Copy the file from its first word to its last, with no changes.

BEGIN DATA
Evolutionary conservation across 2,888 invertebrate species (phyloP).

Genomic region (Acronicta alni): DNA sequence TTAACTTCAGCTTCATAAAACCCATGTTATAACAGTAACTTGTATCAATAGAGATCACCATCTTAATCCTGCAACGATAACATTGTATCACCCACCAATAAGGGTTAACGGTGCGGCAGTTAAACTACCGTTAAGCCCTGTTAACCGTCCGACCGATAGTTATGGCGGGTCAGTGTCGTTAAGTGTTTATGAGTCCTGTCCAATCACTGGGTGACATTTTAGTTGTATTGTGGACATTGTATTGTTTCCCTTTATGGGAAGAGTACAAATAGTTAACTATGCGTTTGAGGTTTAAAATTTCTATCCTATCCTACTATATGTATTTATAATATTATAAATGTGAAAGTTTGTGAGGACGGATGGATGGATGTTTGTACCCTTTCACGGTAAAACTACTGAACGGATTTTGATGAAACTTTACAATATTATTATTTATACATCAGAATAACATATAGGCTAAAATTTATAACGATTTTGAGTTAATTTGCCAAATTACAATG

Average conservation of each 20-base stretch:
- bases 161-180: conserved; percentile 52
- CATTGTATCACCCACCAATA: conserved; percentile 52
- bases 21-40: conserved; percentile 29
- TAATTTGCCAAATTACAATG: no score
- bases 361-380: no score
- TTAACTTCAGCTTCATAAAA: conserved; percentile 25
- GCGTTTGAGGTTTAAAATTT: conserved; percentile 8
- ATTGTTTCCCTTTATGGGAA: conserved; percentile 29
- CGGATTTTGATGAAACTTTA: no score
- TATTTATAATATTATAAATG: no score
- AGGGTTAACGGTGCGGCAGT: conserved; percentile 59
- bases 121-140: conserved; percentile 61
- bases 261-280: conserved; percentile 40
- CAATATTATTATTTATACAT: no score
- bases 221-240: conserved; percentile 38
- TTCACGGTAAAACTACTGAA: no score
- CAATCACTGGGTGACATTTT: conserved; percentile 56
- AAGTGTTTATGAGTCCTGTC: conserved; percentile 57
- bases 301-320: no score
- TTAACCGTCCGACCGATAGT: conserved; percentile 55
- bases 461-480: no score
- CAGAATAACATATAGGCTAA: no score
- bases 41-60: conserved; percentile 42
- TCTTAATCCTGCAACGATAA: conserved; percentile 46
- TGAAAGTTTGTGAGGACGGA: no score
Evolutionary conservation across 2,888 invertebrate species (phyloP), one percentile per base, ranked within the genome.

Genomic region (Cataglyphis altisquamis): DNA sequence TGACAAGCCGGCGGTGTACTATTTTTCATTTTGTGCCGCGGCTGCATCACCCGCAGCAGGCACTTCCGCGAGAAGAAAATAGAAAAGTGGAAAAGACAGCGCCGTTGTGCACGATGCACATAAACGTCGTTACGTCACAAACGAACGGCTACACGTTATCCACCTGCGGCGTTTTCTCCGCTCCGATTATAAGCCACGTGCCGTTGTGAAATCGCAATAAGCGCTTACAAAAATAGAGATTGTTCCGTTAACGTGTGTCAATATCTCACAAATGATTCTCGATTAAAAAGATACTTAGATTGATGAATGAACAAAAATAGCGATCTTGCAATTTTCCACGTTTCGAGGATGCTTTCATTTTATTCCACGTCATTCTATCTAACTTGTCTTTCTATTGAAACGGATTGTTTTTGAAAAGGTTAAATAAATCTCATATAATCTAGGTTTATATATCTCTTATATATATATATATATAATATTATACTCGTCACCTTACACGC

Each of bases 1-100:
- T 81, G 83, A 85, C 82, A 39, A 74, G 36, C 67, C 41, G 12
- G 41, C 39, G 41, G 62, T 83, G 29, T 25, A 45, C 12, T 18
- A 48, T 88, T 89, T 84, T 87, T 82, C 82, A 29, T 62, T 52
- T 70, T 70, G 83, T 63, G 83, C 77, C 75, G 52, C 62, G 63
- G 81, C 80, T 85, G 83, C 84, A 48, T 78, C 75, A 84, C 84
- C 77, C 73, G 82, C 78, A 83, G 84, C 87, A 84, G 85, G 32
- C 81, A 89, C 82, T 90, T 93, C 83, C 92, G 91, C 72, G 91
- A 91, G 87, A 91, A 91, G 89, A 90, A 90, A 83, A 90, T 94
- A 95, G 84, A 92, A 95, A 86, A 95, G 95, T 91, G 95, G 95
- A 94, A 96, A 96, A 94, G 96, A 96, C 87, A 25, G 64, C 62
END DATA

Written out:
Evolutionary conservation across 2,888 invertebrate species (phyloP).

Genomic region (Acronicta alni): DNA sequence TTAACTTCAGCTTCATAAAACCCATGTTATAACAGTAACTTGTATCAATAGAGATCACCATCTTAATCCTGCAACGATAACATTGTATCACCCACCAATAAGGGTTAACGGTGCGGCAGTTAAACTACCGTTAAGCCCTGTTAACCGTCCGACCGATAGTTATGGCGGGTCAGTGTCGTTAAGTGTTTATGAGTCCTGTCCAATCACTGGGTGACATTTTAGTTGTATTGTGGACATTGTATTGTTTCCCTTTATGGGAAGAGTACAAATAGTTAACTATGCGTTTGAGGTTTAAAATTTCTATCCTATCCTACTATATGTATTTATAATATTATAAATGTGAAAGTTTGTGAGGACGGATGGATGGATGTTTGTACCCTTTCACGGTAAAACTACTGAACGGATTTTGATGAAACTTTACAATATTATTATTTATACATCAGAATAACATATAGGCTAAAATTTATAACGATTTTGAGTTAATTTGCCAAATTACAATG

Average conservation of each 20-base stretch:
- bases 161-180: conserved; percentile 52
- CATTGTATCACCCACCAATA: conserved; percentile 52
- bases 21-40: conserved; percentile 29
- TAATTTGCCAAATTACAATG: no score
- bases 361-380: no score
- TTAACTTCAGCTTCATAAAA: conserved; percentile 25
- GCGTTTGAGGTTTAAAATTT: conserved; percentile 8
- ATTGTTTCCCTTTATGGGAA: conserved; percentile 29
- CGGATTTTGATGAAACTTTA: no score
- TATTTATAATATTATAAATG: no score
- AGGGTTAACGGTGCGGCAGT: conserved; percentile 59
- bases 121-140: conserved; percentile 61
- bases 261-280: conserved; percentile 40
- CAATATTATTATTTATACAT: no score
- bases 221-240: conserved; percentile 38
- TTCACGGTAAAACTACTGAA: no score
- CAATCACTGGGTGACATTTT: conserved; percentile 56
- AAGTGTTTATGAGTCCTGTC: conserved; percentile 57
- bases 301-320: no score
- TTAACCGTCCGACCGATAGT: conserved; percentile 55
- bases 461-480: no score
- CAGAATAACATATAGGCTAA: no score
- bases 41-60: conserved; percentile 42
- TCTTAATCCTGCAACGATAA: conserved; percentile 46
- TGAAAGTTTGTGAGGACGGA: no score
Evolutionary conservation across 2,888 invertebrate species (phyloP), one percentile per base, ranked within the genome.

Genomic region (Cataglyphis altisquamis): DNA sequence TGACAAGCCGGCGGTGTACTATTTTTCATTTTGTGCCGCGGCTGCATCACCCGCAGCAGGCACTTCCGCGAGAAGAAAATAGAAAAGTGGAAAAGACAGCGCCGTTGTGCACGATGCACATAAACGTCGTTACGTCACAAACGAACGGCTACACGTTATCCACCTGCGGCGTTTTCTCCGCTCCGATTATAAGCCACGTGCCGTTGTGAAATCGCAATAAGCGCTTACAAAAATAGAGATTGTTCCGTTAACGTGTGTCAATATCTCACAAATGATTCTCGATTAAAAAGATACTTAGATTGATGAATGAACAAAAATAGCGATCTTGCAATTTTCCACGTTTCGAGGATGCTTTCATTTTATTCCACGTCATTCTATCTAACTTGTCTTTCTATTGAAACGGATTGTTTTTGAAAAGGTTAAATAAATCTCATATAATCTAGGTTTATATATCTCTTATATATATATATATATAATATTATACTCGTCACCTTACACGC

Each of bases 1-100:
- T 81, G 83, A 85, C 82, A 39, A 74, G 36, C 67, C 41, G 12
- G 41, C 39, G 41, G 62, T 83, G 29, T 25, A 45, C 12, T 18
- A 48, T 88, T 89, T 84, T 87, T 82, C 82, A 29, T 62, T 52
- T 70, T 70, G 83, T 63, G 83, C 77, C 75, G 52, C 62, G 63
- G 81, C 80, T 85, G 83, C 84, A 48, T 78, C 75, A 84, C 84
- C 77, C 73, G 82, C 78, A 83, G 84, C 87, A 84, G 85, G 32
- C 81, A 89, C 82, T 90, T 93, C 83, C 92, G 91, C 72, G 91
- A 91, G 87, A 91, A 91, G 89, A 90, A 90, A 83, A 90, T 94
- A 95, G 84, A 92, A 95, A 86, A 95, G 95, T 91, G 95, G 95
- A 94, A 96, A 96, A 94, G 96, A 96, C 87, A 25, G 64, C 62